Let's Talk About Mental Health

By: Dana Blankenship 

Mental health. Something I know little about, but am extremely interested in. Mental health is captivating in the fact that a large number of college students, 1 in 5, suffer from some sort it. 20 percent! 20 percent of college students suffer from mental health, the largest percentage of students ever in the United States.

What is mental health? I have no idea. Sure, it is depression, anxiety, stress, trauma, but I do not know how to recognize it. I think that is the scariest part about mental health; it is a silent disease. By the sound of it, I don’t think many other college students know how to recognize it either. College students also assume that there is this negative stigma around mental health; that if you have anxiety or depression you are suddenly a weak student and person.

What can we do about mental health? It is always a good idea to take a step back and evaluate the situation. Sure, this may not work for everyone, but it is good to remember that we are not alone. I have a test tomorrow, but so do 29 other CMU students. I have a to present a research project next week, but that is along with the rest of my COM 362 classmates. Others recommend doing something off task that could help you refocus. If you have time, take a walk around your town. If you can draw, sketch what you are feeling. Some universities even bring ‘stress animals’ to their campuses in an effort to help students relax. Hey, I understand, if I play with a puppy for ten minutes I guarantee that I would feel better that I felt before.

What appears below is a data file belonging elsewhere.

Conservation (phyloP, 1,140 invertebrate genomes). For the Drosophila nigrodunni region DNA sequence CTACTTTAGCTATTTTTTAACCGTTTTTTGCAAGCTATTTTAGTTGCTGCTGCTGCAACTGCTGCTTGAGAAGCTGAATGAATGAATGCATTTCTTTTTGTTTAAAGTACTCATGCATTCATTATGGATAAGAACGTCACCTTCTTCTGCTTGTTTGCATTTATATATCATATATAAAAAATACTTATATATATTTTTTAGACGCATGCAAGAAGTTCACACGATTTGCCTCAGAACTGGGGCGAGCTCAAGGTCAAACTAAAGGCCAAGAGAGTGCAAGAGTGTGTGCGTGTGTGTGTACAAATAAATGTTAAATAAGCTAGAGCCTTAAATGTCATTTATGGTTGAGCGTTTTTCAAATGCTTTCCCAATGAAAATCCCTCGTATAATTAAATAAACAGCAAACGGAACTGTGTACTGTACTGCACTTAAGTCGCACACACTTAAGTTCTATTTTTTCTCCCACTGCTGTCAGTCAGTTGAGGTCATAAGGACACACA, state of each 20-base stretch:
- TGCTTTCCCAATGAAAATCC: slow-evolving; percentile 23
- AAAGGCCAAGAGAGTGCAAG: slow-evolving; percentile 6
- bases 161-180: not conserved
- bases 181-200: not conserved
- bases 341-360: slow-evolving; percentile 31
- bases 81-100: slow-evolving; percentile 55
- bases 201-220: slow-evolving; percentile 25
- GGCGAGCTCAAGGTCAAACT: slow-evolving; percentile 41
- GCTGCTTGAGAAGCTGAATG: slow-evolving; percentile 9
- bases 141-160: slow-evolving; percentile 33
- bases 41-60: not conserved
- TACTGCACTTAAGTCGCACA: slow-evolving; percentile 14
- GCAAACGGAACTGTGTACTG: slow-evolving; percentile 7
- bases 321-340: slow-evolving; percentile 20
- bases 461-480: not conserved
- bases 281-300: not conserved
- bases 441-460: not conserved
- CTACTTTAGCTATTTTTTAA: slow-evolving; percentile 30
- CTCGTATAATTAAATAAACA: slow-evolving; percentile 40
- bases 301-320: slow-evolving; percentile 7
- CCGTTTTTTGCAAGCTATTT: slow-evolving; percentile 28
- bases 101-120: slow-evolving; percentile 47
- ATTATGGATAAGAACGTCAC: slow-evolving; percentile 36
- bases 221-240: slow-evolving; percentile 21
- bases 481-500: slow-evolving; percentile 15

If none of the above work for you, it is always good to remember there are external resources that you can reach out to. I will use my school, Central Michigan University as an example. Started more than 20 years ago, CMU implemented the Take Care system that provides counseling and help to any CMU student. If you notice that one of your friends is acting different, seemingly depressed or stressed, you can call the Take Care staff that will then intervene as a third party. Their job is to provide resources and options to this student, anything to relieve their mental stress. Take Care can recommend counseling sessions, locate local police for you, find academic tutoring and advising or help with any sort of student problem. Even if you don’t want to directly get involved, you can anonymously call about a friend who needs help. I’m sure other universities have programs similar to this, all in the interest of student welfare and mental health.

I have seen many friends fight the battle with mental health and I know it is not an easy war. I don’t wish it on anyone. Students think that no one else has these problems, so why should they? They think of it as a sign of weakness. It’s not, and that is a lame response. Anxiety, depression, trauma, stress only get the best of you when students don’t seek the help they need.

I encourage everyone to take action, whether it is prevention or empowerment for your mental health. Know that you have the resources to back you up and that you can make the best of any situation.

Posted on December 8, 2015 .